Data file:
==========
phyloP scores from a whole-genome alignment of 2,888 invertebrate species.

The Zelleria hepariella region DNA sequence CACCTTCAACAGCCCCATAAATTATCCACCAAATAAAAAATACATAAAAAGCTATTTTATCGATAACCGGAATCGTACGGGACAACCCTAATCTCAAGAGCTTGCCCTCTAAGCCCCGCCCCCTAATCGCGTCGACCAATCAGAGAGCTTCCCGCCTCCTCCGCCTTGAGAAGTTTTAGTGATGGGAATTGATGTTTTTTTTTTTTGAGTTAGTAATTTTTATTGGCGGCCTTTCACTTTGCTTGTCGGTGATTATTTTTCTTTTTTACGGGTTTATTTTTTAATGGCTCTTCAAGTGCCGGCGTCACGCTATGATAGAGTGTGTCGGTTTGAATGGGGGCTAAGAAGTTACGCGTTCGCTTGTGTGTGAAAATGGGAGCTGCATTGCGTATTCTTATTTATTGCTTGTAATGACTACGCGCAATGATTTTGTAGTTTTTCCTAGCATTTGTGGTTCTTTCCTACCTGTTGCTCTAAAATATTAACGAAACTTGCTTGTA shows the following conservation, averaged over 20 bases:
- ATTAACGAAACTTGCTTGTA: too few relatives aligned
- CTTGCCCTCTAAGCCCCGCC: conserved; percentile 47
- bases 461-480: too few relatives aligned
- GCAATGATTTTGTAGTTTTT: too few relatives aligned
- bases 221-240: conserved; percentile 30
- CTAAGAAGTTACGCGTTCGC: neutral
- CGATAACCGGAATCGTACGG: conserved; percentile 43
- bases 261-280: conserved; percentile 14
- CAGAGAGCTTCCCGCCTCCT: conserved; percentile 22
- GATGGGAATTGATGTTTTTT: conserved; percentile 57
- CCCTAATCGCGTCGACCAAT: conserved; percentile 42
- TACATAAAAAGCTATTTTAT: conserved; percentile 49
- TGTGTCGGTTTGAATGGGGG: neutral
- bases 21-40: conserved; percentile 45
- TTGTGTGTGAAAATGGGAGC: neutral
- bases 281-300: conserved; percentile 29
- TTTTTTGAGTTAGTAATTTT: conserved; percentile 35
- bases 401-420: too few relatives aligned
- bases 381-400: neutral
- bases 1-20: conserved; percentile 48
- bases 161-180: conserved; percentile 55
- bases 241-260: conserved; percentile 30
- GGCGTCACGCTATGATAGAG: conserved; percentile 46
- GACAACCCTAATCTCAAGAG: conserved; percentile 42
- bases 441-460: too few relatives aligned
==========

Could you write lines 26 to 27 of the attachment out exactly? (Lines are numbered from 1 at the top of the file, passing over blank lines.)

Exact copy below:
- GACAACCCTAATCTCAAGAG: conserved; percentile 42
- bases 441-460: too few relatives aligned